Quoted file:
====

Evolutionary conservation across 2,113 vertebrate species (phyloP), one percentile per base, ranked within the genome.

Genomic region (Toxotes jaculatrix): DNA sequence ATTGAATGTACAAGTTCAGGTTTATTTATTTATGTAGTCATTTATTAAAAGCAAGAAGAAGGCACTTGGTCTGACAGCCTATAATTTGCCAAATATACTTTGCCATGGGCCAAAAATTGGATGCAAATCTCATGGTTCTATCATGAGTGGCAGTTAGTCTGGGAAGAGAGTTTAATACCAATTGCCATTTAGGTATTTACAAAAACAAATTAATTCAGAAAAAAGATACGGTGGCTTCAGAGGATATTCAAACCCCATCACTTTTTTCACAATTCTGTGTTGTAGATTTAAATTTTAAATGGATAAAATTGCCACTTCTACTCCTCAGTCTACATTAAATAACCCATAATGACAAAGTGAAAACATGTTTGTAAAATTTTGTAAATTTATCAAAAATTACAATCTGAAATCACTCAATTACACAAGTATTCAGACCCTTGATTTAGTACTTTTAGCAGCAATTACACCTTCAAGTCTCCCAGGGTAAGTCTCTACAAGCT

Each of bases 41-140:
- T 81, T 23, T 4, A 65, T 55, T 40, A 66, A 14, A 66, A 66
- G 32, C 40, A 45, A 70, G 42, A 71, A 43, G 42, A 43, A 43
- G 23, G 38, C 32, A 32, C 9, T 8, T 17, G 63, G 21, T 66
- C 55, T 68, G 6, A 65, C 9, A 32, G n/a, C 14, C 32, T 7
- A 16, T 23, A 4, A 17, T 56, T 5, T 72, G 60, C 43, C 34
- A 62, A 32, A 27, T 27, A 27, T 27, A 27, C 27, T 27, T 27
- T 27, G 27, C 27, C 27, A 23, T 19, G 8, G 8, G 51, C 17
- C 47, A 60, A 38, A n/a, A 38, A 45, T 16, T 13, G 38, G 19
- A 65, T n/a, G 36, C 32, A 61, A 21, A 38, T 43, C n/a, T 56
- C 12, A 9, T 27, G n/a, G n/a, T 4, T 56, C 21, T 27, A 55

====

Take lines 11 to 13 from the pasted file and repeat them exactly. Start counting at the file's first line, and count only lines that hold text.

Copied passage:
- C 47, A 60, A 38, A n/a, A 38, A 45, T 16, T 13, G 38, G 19
- A 65, T n/a, G 36, C 32, A 61, A 21, A 38, T 43, C n/a, T 56
- C 12, A 9, T 27, G n/a, G n/a, T 4, T 56, C 21, T 27, A 55